Well hello, Sunshine! Can we talk about mindfulness, and three simple steps women can take to get to that place?
If you are reading this it means you’ve either made it to the end of your work-week, or you’re concerned about personal self-care. Kudos to you! Others of you may still be in midst of the work grind, and that’s ok too. Hopefully, you’ve had some version of productivity in whatever you’ve been doing; and you’re still able to learn and take advantage of opportunities that lead to better personal care. Whatever productivity looks like for you…it counts. Remember, progress OVER perfection.
Staying focused on mindfulness, this blog is about the mindfulness of staying focused on yourself and your mental health.
3 Steps to Mindfulness
There are three steps to consider to help us stay in the mindset of being mindful. These steps are crucial to our overall well-being as women, who take on the weight of the world in trying to be everything to all people.
Step 1: Inhale & Exhale
The mindfulness process first begins by just inhaling and exhaling for 1-2 minutes at least once per day. Relax and try to forget about everything. Think about absolutely nothing, if you can. Don’t feel guilty about it. Take this moment for yourself and regroup.
Dr. Caroline Leaf, a communication pathologist and cognitive neuroscientist, explains that the mind can keep going and thinking, but the brain needs to rest. Constant thinking is a contributor to the stress we often feel. Deliberate breathing is almost like a switch that helps to reset the brain. This process calms the mind, aids in ridding foggy brain, and helps us think more clearly; ultimately allowing us to handle the affairs of life a bit better with a clearer head.
Step 2: Stretch/Exercise
Movement is an essential part of the body. Because the body can be compared to a machine; we have to think…if we leave machines out in the elements, neglecting their services and regular maintenance, they will eventually stop functioning in line with their intended purposes. The same concept is true for the natural body. We have to make sure that we keep the body moving.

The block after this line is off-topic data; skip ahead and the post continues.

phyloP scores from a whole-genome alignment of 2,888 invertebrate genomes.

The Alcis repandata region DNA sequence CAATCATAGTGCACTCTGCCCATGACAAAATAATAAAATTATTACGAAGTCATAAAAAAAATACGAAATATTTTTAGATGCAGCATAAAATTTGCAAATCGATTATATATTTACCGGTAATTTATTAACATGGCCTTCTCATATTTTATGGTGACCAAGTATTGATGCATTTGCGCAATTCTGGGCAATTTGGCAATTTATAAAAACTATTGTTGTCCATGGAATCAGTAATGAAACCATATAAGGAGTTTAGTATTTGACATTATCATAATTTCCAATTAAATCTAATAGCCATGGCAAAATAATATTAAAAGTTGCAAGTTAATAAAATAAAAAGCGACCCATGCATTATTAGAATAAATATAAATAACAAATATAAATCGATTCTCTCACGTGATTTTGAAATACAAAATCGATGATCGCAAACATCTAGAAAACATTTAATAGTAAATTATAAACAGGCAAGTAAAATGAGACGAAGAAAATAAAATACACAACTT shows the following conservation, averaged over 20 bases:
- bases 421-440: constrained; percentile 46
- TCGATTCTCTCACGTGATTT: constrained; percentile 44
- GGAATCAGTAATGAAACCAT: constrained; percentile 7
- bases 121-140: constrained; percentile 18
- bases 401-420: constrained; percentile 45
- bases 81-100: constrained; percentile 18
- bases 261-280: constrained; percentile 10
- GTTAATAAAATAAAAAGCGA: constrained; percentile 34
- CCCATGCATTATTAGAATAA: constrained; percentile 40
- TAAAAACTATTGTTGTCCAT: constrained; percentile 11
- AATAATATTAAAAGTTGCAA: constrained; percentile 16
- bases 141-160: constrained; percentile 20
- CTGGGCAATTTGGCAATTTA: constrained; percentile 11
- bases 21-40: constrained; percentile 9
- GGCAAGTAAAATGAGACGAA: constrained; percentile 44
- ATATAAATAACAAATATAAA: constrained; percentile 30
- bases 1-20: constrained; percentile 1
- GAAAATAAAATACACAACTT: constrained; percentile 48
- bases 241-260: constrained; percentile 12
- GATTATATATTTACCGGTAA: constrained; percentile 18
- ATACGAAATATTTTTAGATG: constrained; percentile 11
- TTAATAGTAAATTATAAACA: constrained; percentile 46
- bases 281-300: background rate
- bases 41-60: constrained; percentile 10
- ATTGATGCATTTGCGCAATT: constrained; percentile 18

Don’t feel, however, that you have to be at the same physical level as someone else to make significant strides in exercise. It’s whatever is best for you, your physical health and ability. You may also want to consult your physician or a nutritionist if you have concerns. The point is to either keep it moving or get to moving. If you are unable to exercise, at least try to stretch to maintain flexibility in your muscles and joints.
Keep in mind that along with focusing on physical health, women’s health is equally important. Part of the symptoms I was experiencing in May of 2019 were associated with women’s health. Not only was I beginning to experience what I believed to be pre- or perimenopausal symptoms, but I had also suffered a miscarriage (my 3rd) in March of that same year. So, not only was I experiencing physical anguish at this time, but my mental well-being was delicate. What I learned during this sensitive time, through my own research, was there were about 32 symptoms related to menopause; of which, I had about 29.